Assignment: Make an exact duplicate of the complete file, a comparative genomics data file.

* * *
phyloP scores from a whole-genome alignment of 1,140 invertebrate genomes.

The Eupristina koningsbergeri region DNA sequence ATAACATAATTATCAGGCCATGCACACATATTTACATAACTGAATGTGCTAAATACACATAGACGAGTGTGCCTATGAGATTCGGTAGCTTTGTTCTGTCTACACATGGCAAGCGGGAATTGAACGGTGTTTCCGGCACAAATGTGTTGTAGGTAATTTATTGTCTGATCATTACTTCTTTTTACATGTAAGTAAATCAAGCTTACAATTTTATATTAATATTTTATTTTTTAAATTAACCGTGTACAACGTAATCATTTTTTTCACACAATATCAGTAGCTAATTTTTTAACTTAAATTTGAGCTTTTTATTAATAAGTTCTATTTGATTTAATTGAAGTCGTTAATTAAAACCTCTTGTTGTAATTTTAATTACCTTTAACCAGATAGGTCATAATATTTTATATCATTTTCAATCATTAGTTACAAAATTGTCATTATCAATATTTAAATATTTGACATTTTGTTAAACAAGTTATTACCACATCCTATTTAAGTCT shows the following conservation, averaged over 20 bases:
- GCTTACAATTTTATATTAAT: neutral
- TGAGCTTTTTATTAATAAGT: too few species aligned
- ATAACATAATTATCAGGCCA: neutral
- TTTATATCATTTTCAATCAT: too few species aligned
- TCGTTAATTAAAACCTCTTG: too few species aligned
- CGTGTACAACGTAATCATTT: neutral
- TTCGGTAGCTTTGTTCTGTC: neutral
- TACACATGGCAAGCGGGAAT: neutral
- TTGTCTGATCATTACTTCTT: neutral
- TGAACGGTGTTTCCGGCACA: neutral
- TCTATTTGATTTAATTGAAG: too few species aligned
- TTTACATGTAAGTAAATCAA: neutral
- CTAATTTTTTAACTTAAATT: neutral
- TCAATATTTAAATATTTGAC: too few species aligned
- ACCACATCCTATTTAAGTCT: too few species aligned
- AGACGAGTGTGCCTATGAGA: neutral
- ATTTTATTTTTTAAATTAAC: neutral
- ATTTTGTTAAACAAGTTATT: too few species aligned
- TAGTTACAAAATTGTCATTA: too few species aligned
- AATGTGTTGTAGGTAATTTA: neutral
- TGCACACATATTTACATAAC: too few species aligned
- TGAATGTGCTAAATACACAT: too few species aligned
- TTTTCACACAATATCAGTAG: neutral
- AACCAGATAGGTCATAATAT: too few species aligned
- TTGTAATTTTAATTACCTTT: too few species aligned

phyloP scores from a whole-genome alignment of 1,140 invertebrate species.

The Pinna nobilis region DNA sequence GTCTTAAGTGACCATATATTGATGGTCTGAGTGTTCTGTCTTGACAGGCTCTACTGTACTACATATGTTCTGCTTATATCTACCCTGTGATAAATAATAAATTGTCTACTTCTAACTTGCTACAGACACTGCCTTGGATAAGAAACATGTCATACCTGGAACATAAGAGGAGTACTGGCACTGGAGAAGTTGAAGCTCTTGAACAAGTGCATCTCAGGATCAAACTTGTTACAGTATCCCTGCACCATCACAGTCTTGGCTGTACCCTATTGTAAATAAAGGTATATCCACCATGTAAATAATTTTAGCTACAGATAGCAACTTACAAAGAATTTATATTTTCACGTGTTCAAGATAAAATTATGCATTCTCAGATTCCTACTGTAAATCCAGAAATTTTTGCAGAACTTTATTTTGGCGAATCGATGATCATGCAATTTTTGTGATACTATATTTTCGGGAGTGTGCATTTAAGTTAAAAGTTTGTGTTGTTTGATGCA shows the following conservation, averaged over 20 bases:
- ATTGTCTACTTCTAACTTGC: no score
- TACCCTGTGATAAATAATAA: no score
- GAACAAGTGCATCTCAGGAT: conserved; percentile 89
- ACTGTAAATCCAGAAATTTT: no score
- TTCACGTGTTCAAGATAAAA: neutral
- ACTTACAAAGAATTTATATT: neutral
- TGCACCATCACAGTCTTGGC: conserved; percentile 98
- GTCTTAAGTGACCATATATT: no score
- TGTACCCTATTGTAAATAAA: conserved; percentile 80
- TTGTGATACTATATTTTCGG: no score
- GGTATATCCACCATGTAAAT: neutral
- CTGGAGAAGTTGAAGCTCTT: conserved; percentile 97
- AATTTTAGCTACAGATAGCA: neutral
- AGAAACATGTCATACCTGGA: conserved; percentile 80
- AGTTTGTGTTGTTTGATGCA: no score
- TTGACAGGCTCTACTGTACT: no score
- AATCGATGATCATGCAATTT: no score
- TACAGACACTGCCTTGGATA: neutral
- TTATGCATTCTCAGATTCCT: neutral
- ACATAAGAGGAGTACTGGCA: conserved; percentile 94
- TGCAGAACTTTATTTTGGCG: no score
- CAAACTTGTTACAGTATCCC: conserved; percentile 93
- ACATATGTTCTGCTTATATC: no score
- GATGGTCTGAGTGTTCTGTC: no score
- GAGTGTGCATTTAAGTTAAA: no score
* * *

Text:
phyloP scores from a whole-genome alignment of 1,140 invertebrate genomes.

The Eupristina koningsbergeri region DNA sequence ATAACATAATTATCAGGCCATGCACACATATTTACATAACTGAATGTGCTAAATACACATAGACGAGTGTGCCTATGAGATTCGGTAGCTTTGTTCTGTCTACACATGGCAAGCGGGAATTGAACGGTGTTTCCGGCACAAATGTGTTGTAGGTAATTTATTGTCTGATCATTACTTCTTTTTACATGTAAGTAAATCAAGCTTACAATTTTATATTAATATTTTATTTTTTAAATTAACCGTGTACAACGTAATCATTTTTTTCACACAATATCAGTAGCTAATTTTTTAACTTAAATTTGAGCTTTTTATTAATAAGTTCTATTTGATTTAATTGAAGTCGTTAATTAAAACCTCTTGTTGTAATTTTAATTACCTTTAACCAGATAGGTCATAATATTTTATATCATTTTCAATCATTAGTTACAAAATTGTCATTATCAATATTTAAATATTTGACATTTTGTTAAACAAGTTATTACCACATCCTATTTAAGTCT shows the following conservation, averaged over 20 bases:
- GCTTACAATTTTATATTAAT: neutral
- TGAGCTTTTTATTAATAAGT: too few species aligned
- ATAACATAATTATCAGGCCA: neutral
- TTTATATCATTTTCAATCAT: too few species aligned
- TCGTTAATTAAAACCTCTTG: too few species aligned
- CGTGTACAACGTAATCATTT: neutral
- TTCGGTAGCTTTGTTCTGTC: neutral
- TACACATGGCAAGCGGGAAT: neutral
- TTGTCTGATCATTACTTCTT: neutral
- TGAACGGTGTTTCCGGCACA: neutral
- TCTATTTGATTTAATTGAAG: too few species aligned
- TTTACATGTAAGTAAATCAA: neutral
- CTAATTTTTTAACTTAAATT: neutral
- TCAATATTTAAATATTTGAC: too few species aligned
- ACCACATCCTATTTAAGTCT: too few species aligned
- AGACGAGTGTGCCTATGAGA: neutral
- ATTTTATTTTTTAAATTAAC: neutral
- ATTTTGTTAAACAAGTTATT: too few species aligned
- TAGTTACAAAATTGTCATTA: too few species aligned
- AATGTGTTGTAGGTAATTTA: neutral
- TGCACACATATTTACATAAC: too few species aligned
- TGAATGTGCTAAATACACAT: too few species aligned
- TTTTCACACAATATCAGTAG: neutral
- AACCAGATAGGTCATAATAT: too few species aligned
- TTGTAATTTTAATTACCTTT: too few species aligned

phyloP scores from a whole-genome alignment of 1,140 invertebrate species.

The Pinna nobilis region DNA sequence GTCTTAAGTGACCATATATTGATGGTCTGAGTGTTCTGTCTTGACAGGCTCTACTGTACTACATATGTTCTGCTTATATCTACCCTGTGATAAATAATAAATTGTCTACTTCTAACTTGCTACAGACACTGCCTTGGATAAGAAACATGTCATACCTGGAACATAAGAGGAGTACTGGCACTGGAGAAGTTGAAGCTCTTGAACAAGTGCATCTCAGGATCAAACTTGTTACAGTATCCCTGCACCATCACAGTCTTGGCTGTACCCTATTGTAAATAAAGGTATATCCACCATGTAAATAATTTTAGCTACAGATAGCAACTTACAAAGAATTTATATTTTCACGTGTTCAAGATAAAATTATGCATTCTCAGATTCCTACTGTAAATCCAGAAATTTTTGCAGAACTTTATTTTGGCGAATCGATGATCATGCAATTTTTGTGATACTATATTTTCGGGAGTGTGCATTTAAGTTAAAAGTTTGTGTTGTTTGATGCA shows the following conservation, averaged over 20 bases:
- ATTGTCTACTTCTAACTTGC: no score
- TACCCTGTGATAAATAATAA: no score
- GAACAAGTGCATCTCAGGAT: conserved; percentile 89
- ACTGTAAATCCAGAAATTTT: no score
- TTCACGTGTTCAAGATAAAA: neutral
- ACTTACAAAGAATTTATATT: neutral
- TGCACCATCACAGTCTTGGC: conserved; percentile 98
- GTCTTAAGTGACCATATATT: no score
- TGTACCCTATTGTAAATAAA: conserved; percentile 80
- TTGTGATACTATATTTTCGG: no score
- GGTATATCCACCATGTAAAT: neutral
- CTGGAGAAGTTGAAGCTCTT: conserved; percentile 97
- AATTTTAGCTACAGATAGCA: neutral
- AGAAACATGTCATACCTGGA: conserved; percentile 80
- AGTTTGTGTTGTTTGATGCA: no score
- TTGACAGGCTCTACTGTACT: no score
- AATCGATGATCATGCAATTT: no score
- TACAGACACTGCCTTGGATA: neutral
- TTATGCATTCTCAGATTCCT: neutral
- ACATAAGAGGAGTACTGGCA: conserved; percentile 94
- TGCAGAACTTTATTTTGGCG: no score
- CAAACTTGTTACAGTATCCC: conserved; percentile 93
- ACATATGTTCTGCTTATATC: no score
- GATGGTCTGAGTGTTCTGTC: no score
- GAGTGTGCATTTAAGTTAAA: no score